Risk Analysis Lessons from Poker: How Face-to-Face Communication Can Help You Better Read Risk Tolerance
“Jimmy D isn’t going to put his tournament life on the line for an all-in bet,” said Jimmy D for the third time. Again, referring to himself in the third person.
It’s not often that you get to interact with someone who refers to themselves in the third person, but it’s always a treat. First there is the look; greased back hair, aviator sunglasses, shirt with the collar popped open and high, with chest hair for days. Then there is the attitude, personified with a gold medallion necklace that just screams “I’m Jimmy D, fool!”
Jimmy D was my opponent at the final table of a no-limit Texas Hold’em poker tournament at the Belterra Casino in Florence, Indiana. It had been a long day of monotonous play, but I was doing well and made it to the final table of players. I could taste the win, and that sweet, sweet money.
This was a big prize in the thousands.
If you don’t know me, I am a risk manager by education, training and experience. I could give you the technical answer about what a risk manager does, identifying, prioritizing, and managing an organization’s risks and opportunities, but I prefer this quote from “Game of Thrones”:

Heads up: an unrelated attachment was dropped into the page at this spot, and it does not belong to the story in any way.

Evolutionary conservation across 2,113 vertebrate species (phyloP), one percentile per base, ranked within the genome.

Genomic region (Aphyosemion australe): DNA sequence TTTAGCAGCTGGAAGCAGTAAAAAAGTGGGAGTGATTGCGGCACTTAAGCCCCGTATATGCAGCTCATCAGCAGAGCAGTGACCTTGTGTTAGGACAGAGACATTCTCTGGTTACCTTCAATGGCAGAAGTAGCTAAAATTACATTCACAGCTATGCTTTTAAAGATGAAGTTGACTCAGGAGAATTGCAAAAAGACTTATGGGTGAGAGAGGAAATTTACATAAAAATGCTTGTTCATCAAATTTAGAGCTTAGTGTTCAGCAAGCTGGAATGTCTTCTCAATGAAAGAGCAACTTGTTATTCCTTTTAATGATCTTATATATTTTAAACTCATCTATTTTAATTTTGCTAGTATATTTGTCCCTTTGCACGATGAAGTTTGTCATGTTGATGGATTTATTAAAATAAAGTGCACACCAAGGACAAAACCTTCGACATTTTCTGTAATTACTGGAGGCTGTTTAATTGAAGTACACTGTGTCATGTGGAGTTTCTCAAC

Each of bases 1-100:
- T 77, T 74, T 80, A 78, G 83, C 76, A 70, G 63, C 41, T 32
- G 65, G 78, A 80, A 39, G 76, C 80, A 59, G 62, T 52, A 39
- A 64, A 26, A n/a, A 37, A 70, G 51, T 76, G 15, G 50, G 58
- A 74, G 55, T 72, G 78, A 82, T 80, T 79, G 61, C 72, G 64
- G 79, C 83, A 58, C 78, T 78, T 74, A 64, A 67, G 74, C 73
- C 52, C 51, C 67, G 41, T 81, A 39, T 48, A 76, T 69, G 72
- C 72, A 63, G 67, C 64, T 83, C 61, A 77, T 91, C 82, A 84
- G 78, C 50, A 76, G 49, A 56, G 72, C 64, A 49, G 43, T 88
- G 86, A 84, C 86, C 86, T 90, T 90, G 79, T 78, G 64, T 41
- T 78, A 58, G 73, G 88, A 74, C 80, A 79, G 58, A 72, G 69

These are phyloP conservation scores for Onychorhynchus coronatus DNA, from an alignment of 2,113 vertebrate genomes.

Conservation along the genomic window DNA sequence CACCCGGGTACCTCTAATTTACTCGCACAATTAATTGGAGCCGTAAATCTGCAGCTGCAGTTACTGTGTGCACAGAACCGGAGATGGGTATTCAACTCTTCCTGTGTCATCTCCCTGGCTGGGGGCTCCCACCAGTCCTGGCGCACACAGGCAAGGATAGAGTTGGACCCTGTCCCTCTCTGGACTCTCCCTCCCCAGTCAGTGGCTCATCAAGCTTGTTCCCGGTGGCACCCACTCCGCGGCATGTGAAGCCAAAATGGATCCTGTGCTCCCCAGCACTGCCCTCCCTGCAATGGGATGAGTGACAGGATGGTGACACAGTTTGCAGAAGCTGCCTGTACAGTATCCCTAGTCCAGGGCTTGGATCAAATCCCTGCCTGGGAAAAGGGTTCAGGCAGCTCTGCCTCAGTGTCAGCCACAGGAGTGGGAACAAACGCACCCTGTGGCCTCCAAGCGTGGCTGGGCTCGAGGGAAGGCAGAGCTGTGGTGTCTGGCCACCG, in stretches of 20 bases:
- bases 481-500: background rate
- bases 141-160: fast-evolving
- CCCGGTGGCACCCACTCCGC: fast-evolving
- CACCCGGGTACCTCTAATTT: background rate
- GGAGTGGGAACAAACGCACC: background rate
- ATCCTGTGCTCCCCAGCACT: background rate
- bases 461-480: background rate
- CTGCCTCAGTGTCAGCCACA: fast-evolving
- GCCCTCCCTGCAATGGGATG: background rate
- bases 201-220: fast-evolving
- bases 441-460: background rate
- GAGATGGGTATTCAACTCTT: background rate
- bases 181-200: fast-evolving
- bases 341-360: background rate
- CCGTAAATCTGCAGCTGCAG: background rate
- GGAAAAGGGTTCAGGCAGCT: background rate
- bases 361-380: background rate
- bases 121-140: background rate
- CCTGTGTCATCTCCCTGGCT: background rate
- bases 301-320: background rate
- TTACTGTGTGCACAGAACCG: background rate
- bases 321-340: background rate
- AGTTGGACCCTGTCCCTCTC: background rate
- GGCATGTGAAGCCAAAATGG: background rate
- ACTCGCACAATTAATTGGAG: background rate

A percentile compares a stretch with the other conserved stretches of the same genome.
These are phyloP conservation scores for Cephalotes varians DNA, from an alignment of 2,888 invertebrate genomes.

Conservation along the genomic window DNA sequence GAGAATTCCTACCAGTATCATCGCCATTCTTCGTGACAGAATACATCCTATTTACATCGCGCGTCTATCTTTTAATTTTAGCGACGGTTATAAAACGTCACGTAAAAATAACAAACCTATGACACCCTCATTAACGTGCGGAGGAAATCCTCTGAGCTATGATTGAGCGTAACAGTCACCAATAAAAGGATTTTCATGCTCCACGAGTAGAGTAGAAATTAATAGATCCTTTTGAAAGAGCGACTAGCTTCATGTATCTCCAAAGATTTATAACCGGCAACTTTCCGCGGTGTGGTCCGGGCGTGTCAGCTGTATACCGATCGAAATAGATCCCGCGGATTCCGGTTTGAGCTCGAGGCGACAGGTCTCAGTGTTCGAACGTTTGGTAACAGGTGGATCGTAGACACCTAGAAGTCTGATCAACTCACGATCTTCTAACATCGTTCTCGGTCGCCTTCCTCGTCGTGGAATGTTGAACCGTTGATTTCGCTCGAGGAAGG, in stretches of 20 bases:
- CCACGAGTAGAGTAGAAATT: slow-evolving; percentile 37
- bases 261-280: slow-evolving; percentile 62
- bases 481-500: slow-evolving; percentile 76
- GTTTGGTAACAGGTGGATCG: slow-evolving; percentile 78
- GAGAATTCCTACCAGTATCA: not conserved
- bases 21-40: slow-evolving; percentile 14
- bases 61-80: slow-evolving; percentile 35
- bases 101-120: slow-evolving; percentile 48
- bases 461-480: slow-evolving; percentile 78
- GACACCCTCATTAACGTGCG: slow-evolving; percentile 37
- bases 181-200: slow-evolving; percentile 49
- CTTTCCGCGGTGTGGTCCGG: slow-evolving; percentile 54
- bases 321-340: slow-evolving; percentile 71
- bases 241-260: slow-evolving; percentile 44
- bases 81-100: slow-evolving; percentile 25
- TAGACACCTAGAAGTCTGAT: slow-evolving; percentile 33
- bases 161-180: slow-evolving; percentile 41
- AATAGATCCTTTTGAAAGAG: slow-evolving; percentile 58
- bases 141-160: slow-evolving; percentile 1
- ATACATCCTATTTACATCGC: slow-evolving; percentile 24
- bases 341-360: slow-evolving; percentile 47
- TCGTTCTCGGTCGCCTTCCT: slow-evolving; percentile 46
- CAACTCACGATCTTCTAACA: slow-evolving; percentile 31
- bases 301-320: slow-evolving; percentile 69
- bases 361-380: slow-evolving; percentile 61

“Don’t fight in the North or the South. Fight every battle everywhere, always, in your mind. Everyone is your enemy; everyone is your friend. Every possible series of events is happening all at once. Live that way and nothing will surprise you. Everything that happens will be something that you’ve seen before.”
Risk managers try to prevent bad surprises and exploit good ones. But what is a “surprise” anyway? We are trained to think of “risk” in terms of frequency and severity, probability and impact. Probability leads to the objective, quantifiable side of risk management. Is this a “500-year flood” risk corresponding to an annual exceedance probability of 0.2%, or a “100-year flood”?
The folks who do that analysis are the actuarial types, and you must watch for them at the poker table. You just know they can count cards and keep a running total of everyone’s odds. Those folks do very well at online poker, where all you can see are the cards, and all you have are the odds.
But that’s fighting with one hand tied behind your back and it’s also why I don’t like online poker.
There is also a subjective side to risk management that is more akin to behavioral economics. You see, knowing their odds, not everyone will make the same decision. One person’s idea of a severe impact can be another’s “meh.” This is the part of poker I like, sizing up people and their tolerance for risk.